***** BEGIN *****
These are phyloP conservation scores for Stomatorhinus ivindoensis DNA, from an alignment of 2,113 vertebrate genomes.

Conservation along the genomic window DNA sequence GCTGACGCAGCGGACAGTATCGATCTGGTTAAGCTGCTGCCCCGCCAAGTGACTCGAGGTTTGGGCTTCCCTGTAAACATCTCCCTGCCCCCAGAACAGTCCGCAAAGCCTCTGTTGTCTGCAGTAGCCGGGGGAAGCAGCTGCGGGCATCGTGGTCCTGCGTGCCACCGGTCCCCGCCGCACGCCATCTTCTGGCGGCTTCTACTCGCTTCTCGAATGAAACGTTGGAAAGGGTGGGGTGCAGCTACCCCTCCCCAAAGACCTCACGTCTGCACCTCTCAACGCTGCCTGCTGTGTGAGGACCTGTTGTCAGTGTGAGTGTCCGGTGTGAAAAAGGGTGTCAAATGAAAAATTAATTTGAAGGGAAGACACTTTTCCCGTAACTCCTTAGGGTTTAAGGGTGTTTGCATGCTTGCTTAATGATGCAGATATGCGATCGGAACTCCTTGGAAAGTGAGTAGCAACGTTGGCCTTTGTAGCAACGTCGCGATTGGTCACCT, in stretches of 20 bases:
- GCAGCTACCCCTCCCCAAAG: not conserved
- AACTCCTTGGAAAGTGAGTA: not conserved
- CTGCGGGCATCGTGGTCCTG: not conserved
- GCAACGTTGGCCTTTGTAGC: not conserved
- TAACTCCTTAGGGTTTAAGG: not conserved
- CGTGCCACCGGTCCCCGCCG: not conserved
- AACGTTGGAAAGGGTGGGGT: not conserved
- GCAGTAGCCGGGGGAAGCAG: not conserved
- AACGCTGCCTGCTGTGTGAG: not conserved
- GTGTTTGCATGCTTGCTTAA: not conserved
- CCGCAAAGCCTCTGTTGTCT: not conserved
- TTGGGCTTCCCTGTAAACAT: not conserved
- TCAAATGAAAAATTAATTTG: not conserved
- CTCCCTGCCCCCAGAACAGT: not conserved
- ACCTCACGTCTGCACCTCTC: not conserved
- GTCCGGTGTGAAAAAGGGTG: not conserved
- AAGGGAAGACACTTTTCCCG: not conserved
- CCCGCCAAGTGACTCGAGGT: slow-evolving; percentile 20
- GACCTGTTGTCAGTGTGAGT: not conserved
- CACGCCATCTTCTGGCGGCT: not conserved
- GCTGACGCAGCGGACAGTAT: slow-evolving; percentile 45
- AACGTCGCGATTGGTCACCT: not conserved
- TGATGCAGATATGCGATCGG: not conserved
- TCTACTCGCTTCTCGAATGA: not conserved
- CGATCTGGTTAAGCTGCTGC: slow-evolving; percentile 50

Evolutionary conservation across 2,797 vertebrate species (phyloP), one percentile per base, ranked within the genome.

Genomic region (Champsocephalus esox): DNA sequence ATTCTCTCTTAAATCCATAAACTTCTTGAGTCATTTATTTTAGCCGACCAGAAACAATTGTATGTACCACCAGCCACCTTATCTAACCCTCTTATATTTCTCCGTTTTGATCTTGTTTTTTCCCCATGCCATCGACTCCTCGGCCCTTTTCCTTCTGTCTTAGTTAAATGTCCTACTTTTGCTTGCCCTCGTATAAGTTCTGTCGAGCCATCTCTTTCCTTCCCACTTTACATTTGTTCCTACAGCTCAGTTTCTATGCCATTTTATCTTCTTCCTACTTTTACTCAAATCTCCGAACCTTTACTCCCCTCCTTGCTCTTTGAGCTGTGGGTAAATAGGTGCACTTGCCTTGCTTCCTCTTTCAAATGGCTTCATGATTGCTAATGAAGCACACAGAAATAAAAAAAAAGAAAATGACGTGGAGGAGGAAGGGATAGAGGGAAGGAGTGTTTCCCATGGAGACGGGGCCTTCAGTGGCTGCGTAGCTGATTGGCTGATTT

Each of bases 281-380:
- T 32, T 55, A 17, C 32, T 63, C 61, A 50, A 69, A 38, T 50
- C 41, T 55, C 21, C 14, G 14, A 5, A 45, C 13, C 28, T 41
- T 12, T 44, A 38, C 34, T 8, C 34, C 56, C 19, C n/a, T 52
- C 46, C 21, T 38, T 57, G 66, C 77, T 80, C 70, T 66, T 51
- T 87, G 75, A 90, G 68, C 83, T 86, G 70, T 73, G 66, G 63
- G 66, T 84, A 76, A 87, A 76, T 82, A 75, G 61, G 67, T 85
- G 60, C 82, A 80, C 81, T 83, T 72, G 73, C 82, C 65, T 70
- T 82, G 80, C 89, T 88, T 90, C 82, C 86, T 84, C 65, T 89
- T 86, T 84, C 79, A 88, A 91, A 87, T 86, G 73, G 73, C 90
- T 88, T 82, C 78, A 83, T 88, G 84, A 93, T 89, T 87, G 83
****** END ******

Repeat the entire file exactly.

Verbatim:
These are phyloP conservation scores for Stomatorhinus ivindoensis DNA, from an alignment of 2,113 vertebrate genomes.

Conservation along the genomic window DNA sequence GCTGACGCAGCGGACAGTATCGATCTGGTTAAGCTGCTGCCCCGCCAAGTGACTCGAGGTTTGGGCTTCCCTGTAAACATCTCCCTGCCCCCAGAACAGTCCGCAAAGCCTCTGTTGTCTGCAGTAGCCGGGGGAAGCAGCTGCGGGCATCGTGGTCCTGCGTGCCACCGGTCCCCGCCGCACGCCATCTTCTGGCGGCTTCTACTCGCTTCTCGAATGAAACGTTGGAAAGGGTGGGGTGCAGCTACCCCTCCCCAAAGACCTCACGTCTGCACCTCTCAACGCTGCCTGCTGTGTGAGGACCTGTTGTCAGTGTGAGTGTCCGGTGTGAAAAAGGGTGTCAAATGAAAAATTAATTTGAAGGGAAGACACTTTTCCCGTAACTCCTTAGGGTTTAAGGGTGTTTGCATGCTTGCTTAATGATGCAGATATGCGATCGGAACTCCTTGGAAAGTGAGTAGCAACGTTGGCCTTTGTAGCAACGTCGCGATTGGTCACCT, in stretches of 20 bases:
- GCAGCTACCCCTCCCCAAAG: not conserved
- AACTCCTTGGAAAGTGAGTA: not conserved
- CTGCGGGCATCGTGGTCCTG: not conserved
- GCAACGTTGGCCTTTGTAGC: not conserved
- TAACTCCTTAGGGTTTAAGG: not conserved
- CGTGCCACCGGTCCCCGCCG: not conserved
- AACGTTGGAAAGGGTGGGGT: not conserved
- GCAGTAGCCGGGGGAAGCAG: not conserved
- AACGCTGCCTGCTGTGTGAG: not conserved
- GTGTTTGCATGCTTGCTTAA: not conserved
- CCGCAAAGCCTCTGTTGTCT: not conserved
- TTGGGCTTCCCTGTAAACAT: not conserved
- TCAAATGAAAAATTAATTTG: not conserved
- CTCCCTGCCCCCAGAACAGT: not conserved
- ACCTCACGTCTGCACCTCTC: not conserved
- GTCCGGTGTGAAAAAGGGTG: not conserved
- AAGGGAAGACACTTTTCCCG: not conserved
- CCCGCCAAGTGACTCGAGGT: slow-evolving; percentile 20
- GACCTGTTGTCAGTGTGAGT: not conserved
- CACGCCATCTTCTGGCGGCT: not conserved
- GCTGACGCAGCGGACAGTAT: slow-evolving; percentile 45
- AACGTCGCGATTGGTCACCT: not conserved
- TGATGCAGATATGCGATCGG: not conserved
- TCTACTCGCTTCTCGAATGA: not conserved
- CGATCTGGTTAAGCTGCTGC: slow-evolving; percentile 50

Evolutionary conservation across 2,797 vertebrate species (phyloP), one percentile per base, ranked within the genome.

Genomic region (Champsocephalus esox): DNA sequence ATTCTCTCTTAAATCCATAAACTTCTTGAGTCATTTATTTTAGCCGACCAGAAACAATTGTATGTACCACCAGCCACCTTATCTAACCCTCTTATATTTCTCCGTTTTGATCTTGTTTTTTCCCCATGCCATCGACTCCTCGGCCCTTTTCCTTCTGTCTTAGTTAAATGTCCTACTTTTGCTTGCCCTCGTATAAGTTCTGTCGAGCCATCTCTTTCCTTCCCACTTTACATTTGTTCCTACAGCTCAGTTTCTATGCCATTTTATCTTCTTCCTACTTTTACTCAAATCTCCGAACCTTTACTCCCCTCCTTGCTCTTTGAGCTGTGGGTAAATAGGTGCACTTGCCTTGCTTCCTCTTTCAAATGGCTTCATGATTGCTAATGAAGCACACAGAAATAAAAAAAAAGAAAATGACGTGGAGGAGGAAGGGATAGAGGGAAGGAGTGTTTCCCATGGAGACGGGGCCTTCAGTGGCTGCGTAGCTGATTGGCTGATTT

Each of bases 281-380:
- T 32, T 55, A 17, C 32, T 63, C 61, A 50, A 69, A 38, T 50
- C 41, T 55, C 21, C 14, G 14, A 5, A 45, C 13, C 28, T 41
- T 12, T 44, A 38, C 34, T 8, C 34, C 56, C 19, C n/a, T 52
- C 46, C 21, T 38, T 57, G 66, C 77, T 80, C 70, T 66, T 51
- T 87, G 75, A 90, G 68, C 83, T 86, G 70, T 73, G 66, G 63
- G 66, T 84, A 76, A 87, A 76, T 82, A 75, G 61, G 67, T 85
- G 60, C 82, A 80, C 81, T 83, T 72, G 73, C 82, C 65, T 70
- T 82, G 80, C 89, T 88, T 90, C 82, C 86, T 84, C 65, T 89
- T 86, T 84, C 79, A 88, A 91, A 87, T 86, G 73, G 73, C 90
- T 88, T 82, C 78, A 83, T 88, G 84, A 93, T 89, T 87, G 83